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Think of the textile as a communication device. What is it saying to you via the colour, fibre choice, print and then as a final layer, the script written on it? 

The name "Language as Material" also arrived to us as we thought of the nomadic ways of people across the continent. How did people communicate then? We are aware that people had their trade, their families, but to communicate they also had their symbols near their bodies to communicate their values. In this tradition, it is telling that the Nsibidi script (predating the colonial period in West Africa) works in such a graphical manner so as to be understood by a broad base of people. 

Think of the values it speaks of: unity, mirror, door, place. These symbols were created as a representation of the values its people held dearest. Do we hold mirrors up to each other in order to be united? Do we walk through doors in order to enter new places of the imagination?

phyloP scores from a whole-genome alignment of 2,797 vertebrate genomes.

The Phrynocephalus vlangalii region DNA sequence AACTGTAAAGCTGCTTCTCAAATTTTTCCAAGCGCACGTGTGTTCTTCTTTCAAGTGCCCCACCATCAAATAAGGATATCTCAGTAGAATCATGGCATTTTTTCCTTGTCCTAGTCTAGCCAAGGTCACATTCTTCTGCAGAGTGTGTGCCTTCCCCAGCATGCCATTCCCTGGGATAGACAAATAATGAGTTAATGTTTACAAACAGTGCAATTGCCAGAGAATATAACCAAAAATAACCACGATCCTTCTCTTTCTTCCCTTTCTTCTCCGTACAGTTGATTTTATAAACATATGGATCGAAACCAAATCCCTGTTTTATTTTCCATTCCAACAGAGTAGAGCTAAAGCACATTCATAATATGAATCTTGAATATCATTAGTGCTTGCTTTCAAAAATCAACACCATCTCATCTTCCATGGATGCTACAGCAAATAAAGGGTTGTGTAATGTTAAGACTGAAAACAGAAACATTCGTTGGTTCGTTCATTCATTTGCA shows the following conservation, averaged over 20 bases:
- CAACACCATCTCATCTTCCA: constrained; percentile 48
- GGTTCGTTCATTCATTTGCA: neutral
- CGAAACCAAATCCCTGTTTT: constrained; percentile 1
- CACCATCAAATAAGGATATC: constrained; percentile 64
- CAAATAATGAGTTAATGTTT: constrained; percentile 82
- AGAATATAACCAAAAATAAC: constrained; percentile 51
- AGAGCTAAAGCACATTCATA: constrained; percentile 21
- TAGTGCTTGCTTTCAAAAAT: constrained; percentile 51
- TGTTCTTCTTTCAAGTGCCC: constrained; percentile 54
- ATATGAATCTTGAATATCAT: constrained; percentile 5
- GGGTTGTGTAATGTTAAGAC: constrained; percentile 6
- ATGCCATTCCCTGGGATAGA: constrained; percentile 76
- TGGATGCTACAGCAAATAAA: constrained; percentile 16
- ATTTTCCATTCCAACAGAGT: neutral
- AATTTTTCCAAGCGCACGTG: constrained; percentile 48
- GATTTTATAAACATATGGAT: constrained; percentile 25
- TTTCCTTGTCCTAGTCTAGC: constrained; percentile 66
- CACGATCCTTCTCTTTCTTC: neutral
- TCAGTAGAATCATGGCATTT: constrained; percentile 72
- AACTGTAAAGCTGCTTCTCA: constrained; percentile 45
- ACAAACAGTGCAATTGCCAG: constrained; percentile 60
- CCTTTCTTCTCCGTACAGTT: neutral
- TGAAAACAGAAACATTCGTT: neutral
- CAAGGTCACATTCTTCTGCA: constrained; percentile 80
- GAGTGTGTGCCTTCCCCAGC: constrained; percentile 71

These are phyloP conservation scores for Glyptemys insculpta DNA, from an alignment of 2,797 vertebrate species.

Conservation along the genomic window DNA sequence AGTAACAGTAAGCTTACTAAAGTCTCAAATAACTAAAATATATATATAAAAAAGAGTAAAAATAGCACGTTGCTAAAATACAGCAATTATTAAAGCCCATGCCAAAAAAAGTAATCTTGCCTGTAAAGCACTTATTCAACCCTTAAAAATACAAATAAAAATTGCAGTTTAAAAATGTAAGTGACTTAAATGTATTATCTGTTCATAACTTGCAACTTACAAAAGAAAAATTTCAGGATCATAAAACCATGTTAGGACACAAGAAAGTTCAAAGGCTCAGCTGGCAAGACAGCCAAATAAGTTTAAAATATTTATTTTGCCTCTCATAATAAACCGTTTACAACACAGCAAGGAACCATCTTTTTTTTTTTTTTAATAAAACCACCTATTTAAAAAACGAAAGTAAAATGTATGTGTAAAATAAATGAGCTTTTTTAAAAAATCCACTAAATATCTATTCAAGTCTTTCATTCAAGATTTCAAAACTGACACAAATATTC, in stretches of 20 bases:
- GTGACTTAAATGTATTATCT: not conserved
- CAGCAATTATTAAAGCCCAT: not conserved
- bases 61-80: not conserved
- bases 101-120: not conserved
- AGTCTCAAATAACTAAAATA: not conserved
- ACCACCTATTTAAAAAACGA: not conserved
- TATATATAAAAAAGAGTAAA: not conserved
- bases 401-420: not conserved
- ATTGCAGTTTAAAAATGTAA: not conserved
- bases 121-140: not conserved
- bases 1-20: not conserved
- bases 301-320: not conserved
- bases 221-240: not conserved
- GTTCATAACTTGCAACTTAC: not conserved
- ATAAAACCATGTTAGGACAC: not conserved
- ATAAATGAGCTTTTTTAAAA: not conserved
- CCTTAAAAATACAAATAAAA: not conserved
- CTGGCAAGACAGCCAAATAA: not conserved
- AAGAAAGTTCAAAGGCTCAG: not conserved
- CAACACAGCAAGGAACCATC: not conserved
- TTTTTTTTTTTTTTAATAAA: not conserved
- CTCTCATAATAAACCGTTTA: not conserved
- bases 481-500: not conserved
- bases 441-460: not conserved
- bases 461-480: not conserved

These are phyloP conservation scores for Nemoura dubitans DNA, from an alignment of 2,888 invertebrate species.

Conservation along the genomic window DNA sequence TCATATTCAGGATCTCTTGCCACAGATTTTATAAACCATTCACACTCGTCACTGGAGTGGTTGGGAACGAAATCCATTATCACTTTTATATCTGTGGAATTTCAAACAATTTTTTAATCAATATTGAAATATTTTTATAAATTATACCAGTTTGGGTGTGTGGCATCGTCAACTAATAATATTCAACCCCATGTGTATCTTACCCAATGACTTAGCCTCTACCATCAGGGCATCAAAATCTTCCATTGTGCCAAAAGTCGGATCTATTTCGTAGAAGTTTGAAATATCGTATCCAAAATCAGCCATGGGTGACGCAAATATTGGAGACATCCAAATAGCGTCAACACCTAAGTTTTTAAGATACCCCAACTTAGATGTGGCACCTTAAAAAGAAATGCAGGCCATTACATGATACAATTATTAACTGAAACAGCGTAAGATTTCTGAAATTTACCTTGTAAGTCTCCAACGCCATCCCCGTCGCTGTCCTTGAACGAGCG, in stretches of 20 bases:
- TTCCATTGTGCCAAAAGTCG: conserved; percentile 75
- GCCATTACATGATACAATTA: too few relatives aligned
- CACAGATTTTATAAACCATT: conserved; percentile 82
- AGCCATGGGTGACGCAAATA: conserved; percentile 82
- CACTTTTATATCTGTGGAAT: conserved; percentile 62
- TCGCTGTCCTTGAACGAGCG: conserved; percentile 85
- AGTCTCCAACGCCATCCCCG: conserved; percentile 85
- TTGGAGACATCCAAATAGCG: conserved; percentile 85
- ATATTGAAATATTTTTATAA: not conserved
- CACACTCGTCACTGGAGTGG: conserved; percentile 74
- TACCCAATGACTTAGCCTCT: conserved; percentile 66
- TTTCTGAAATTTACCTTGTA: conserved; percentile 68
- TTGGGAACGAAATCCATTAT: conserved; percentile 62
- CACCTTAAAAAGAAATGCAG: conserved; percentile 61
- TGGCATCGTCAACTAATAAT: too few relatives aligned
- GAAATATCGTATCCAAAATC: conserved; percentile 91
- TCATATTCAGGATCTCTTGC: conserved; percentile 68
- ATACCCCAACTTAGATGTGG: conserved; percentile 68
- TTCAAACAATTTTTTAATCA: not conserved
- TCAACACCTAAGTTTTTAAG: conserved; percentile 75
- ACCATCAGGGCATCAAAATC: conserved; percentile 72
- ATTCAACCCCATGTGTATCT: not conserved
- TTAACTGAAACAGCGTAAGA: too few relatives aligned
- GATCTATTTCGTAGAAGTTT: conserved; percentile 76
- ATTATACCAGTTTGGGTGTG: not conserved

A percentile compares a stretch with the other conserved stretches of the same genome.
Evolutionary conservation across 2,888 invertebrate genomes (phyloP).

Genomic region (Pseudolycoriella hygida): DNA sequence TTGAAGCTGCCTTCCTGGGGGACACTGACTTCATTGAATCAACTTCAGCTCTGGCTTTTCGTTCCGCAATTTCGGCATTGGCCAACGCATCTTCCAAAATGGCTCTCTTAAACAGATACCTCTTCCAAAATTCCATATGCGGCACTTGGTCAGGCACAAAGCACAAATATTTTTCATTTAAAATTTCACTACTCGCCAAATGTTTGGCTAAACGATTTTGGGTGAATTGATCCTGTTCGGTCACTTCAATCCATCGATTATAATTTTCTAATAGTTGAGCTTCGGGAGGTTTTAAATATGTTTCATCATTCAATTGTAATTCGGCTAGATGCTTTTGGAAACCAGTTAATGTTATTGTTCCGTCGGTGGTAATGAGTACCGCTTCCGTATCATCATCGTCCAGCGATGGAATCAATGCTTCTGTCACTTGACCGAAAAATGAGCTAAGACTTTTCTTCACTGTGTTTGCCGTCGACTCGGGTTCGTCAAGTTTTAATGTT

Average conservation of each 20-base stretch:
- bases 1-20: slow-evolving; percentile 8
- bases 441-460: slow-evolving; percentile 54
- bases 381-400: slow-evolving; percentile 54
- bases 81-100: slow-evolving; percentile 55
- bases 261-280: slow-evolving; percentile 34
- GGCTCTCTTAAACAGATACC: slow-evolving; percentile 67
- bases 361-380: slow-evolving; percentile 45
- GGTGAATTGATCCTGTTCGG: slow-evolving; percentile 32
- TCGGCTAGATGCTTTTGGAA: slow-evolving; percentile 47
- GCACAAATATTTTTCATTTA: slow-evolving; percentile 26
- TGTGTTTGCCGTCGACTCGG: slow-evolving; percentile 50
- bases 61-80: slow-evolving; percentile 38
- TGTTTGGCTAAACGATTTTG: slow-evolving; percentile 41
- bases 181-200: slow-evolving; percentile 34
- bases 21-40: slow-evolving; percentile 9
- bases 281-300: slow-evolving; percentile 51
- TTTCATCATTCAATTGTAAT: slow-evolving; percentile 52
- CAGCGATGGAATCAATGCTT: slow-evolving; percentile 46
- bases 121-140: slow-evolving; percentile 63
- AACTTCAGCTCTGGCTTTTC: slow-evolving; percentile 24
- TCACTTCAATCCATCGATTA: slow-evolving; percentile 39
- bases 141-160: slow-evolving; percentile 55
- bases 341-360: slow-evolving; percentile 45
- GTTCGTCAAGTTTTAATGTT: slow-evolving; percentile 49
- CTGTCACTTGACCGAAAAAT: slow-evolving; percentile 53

While the lexicon we use to speak is English, think of the effect it might have on you if you were to just observe the symbols. 

In this way, the act of making and creating these symbols are a language in themselves and act as vital doors into the psyche. 

In a bid to decolonise languages and materials, we can use these symbols to enter new modes of thinking and behaving. 

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Some of the materials we've been working with in expanding our language lexicons:  

leather, kombucha leather, PVC,

tracing paper, plexiglas screenprint, cotton, linen, silk, plastic, bark cloth, jute, corn husk, sponge, clay, cement, raffia, banana leaves and copper. 

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